Jeffrey Overstreet’s review published on Letterboxd:
Okay, no, I haven't seen it. But having seen the trailer now far too many times, I feel like making a note for the record that I don't know that I've ever been more confident that I could write a full review of a movie before I see it, and then learn that, yes, I was right on all counts.
This looks so much...
- like the kind of "impressive logistical achievement that keeps me at arm's length with the showiness and show-offishness of its technicians, so that it all ends up being more frustrating than rewarding;
- like the kind of war film that makes me wonder if audiences don't end up more grateful for the vicarious thrills and emotions that war movies give them than grieved by the reality of war;
- like the kind of film that bores me by going for shock and awe with its capacity to pummel and bewilder us with "It's like you're right there in the trenches!" noise;
- like the kind of "I'm a big enough director to get ALL the big movie stars (or, at least, big British stars)" casting call that tends to consistently disrupt suspension of disbelief;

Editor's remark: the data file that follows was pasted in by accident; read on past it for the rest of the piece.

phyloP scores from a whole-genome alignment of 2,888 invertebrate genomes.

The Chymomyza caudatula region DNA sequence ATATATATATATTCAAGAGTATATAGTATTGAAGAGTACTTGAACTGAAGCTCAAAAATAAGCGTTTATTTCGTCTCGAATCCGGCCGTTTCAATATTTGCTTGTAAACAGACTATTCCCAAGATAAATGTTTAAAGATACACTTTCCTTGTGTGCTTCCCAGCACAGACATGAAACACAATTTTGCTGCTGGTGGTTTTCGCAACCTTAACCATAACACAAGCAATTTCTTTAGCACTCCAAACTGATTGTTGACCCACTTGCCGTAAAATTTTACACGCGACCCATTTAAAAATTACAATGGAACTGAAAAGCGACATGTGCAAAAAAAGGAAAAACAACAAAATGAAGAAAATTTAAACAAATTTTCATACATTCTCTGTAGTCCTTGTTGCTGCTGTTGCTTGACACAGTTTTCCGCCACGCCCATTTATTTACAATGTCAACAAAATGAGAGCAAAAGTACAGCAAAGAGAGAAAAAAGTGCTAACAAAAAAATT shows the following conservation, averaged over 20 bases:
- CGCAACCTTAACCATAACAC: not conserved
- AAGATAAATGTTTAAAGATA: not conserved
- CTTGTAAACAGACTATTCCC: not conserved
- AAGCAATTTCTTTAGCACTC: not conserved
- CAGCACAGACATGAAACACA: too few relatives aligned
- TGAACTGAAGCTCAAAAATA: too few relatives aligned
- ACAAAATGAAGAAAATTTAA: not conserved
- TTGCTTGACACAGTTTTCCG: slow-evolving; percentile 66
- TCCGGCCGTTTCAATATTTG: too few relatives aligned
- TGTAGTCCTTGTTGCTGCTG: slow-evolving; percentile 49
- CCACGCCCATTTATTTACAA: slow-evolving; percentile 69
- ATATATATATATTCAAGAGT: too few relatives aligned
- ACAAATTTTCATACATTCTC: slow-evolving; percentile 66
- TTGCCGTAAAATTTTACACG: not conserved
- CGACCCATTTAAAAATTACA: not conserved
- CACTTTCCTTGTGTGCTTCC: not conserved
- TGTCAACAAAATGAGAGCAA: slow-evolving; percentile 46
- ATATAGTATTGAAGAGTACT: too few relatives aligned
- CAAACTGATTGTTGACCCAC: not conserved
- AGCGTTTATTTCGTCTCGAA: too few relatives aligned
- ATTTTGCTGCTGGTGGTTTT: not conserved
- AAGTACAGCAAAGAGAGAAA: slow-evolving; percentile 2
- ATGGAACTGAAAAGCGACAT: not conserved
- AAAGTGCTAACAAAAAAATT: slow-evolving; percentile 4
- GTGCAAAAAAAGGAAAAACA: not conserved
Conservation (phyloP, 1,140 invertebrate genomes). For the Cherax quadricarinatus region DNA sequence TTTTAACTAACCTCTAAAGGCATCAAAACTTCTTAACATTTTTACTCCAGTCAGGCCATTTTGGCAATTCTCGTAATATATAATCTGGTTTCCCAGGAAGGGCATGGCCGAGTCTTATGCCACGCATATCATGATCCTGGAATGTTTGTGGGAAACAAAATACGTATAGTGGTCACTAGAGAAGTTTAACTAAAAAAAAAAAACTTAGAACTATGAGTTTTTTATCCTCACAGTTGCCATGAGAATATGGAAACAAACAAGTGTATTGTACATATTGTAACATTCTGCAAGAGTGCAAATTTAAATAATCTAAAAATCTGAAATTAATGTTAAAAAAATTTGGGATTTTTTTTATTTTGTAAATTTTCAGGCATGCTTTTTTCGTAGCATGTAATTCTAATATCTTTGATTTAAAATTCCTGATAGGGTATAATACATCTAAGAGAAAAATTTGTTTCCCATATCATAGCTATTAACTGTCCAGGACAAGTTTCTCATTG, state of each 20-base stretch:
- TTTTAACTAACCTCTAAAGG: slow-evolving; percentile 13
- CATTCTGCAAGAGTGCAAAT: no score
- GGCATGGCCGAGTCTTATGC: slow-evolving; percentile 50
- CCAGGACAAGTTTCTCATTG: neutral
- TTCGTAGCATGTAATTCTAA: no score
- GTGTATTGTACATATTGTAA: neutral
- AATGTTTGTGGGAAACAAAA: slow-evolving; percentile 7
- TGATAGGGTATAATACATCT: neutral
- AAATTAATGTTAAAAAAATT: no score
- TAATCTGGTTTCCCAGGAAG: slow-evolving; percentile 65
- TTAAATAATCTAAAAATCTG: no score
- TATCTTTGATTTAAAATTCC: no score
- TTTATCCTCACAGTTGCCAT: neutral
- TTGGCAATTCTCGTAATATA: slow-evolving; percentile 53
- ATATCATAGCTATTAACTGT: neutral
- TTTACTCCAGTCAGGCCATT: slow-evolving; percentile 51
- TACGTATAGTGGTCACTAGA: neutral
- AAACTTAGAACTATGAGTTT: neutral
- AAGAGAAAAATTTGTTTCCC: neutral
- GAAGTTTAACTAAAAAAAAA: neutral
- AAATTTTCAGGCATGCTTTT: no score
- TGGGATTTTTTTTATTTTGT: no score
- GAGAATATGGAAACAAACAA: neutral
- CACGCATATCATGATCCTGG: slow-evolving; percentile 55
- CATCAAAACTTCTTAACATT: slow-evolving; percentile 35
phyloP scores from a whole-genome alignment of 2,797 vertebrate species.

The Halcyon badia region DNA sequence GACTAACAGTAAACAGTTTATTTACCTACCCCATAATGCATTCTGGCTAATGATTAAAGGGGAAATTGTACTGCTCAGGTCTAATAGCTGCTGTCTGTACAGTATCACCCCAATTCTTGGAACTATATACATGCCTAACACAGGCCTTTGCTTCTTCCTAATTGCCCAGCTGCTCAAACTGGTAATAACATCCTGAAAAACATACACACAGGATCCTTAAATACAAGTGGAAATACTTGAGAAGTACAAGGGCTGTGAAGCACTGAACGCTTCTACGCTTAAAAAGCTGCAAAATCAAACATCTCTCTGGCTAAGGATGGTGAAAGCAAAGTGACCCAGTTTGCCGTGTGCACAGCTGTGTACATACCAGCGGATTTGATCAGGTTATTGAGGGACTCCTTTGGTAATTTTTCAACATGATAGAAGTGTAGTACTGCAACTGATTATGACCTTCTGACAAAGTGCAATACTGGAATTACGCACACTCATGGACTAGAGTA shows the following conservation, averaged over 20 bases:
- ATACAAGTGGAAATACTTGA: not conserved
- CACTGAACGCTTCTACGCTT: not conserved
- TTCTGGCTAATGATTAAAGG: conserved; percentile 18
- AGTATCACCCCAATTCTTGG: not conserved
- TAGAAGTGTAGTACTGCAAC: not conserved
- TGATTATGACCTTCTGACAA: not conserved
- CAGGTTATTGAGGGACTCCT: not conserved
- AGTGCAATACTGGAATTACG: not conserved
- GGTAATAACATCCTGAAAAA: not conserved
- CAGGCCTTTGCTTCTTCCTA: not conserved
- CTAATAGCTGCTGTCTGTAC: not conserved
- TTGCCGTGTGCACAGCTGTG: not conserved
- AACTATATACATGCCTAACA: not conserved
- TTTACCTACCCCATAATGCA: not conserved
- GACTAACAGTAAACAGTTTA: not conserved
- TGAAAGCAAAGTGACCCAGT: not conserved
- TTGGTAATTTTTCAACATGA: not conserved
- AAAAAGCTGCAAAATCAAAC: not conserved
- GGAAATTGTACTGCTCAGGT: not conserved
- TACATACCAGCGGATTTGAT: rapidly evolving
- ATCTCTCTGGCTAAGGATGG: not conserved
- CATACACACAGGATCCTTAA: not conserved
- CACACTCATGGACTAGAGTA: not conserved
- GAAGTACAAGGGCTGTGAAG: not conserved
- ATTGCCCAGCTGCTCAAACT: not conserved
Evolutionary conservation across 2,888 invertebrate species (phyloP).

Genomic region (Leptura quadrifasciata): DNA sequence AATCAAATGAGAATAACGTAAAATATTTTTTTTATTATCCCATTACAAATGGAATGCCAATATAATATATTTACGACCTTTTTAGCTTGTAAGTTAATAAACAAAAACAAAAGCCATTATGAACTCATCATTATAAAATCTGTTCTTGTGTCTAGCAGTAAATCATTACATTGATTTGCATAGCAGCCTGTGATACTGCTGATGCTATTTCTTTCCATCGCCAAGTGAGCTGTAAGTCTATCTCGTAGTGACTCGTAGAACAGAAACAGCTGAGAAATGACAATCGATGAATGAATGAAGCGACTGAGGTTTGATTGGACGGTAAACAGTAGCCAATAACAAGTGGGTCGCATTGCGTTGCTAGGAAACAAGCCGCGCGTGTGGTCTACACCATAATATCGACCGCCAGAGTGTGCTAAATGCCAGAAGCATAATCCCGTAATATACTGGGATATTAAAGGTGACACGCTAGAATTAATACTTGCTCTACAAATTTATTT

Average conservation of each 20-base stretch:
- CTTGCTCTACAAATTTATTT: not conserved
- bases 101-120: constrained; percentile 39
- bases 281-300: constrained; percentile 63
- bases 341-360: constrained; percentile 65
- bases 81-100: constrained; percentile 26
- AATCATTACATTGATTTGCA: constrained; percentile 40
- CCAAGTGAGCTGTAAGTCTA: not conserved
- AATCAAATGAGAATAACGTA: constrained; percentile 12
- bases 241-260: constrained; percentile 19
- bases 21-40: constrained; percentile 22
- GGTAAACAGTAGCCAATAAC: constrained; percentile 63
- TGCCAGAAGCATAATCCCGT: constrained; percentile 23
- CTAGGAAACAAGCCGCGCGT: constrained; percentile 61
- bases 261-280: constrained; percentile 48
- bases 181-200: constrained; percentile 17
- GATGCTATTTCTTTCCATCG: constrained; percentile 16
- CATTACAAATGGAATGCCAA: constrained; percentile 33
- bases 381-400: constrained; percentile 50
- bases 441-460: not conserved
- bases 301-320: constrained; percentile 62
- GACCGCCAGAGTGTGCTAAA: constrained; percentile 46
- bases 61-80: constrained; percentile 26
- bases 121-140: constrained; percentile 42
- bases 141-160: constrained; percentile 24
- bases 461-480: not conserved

- like the kind of "Here's where I out-do this director's famous battlefield spectacle" that make my eyeballs ache from rolling.
Anyway, if you think I'm just a cynic, you're right in this case — but note that I've been made one when it comes to these films, and I'm registering this prediction so that I can have the pleasure of discounting it when I go to the movie and discover, much to my joy and relief, that this is actually a deeply soulful, thoughtful, creative, and moving picture, one that leaves me changed with questions and ideas that I haven't encountered in this timeworn genre before.
I do believe in Christmas miracles, so here's hoping.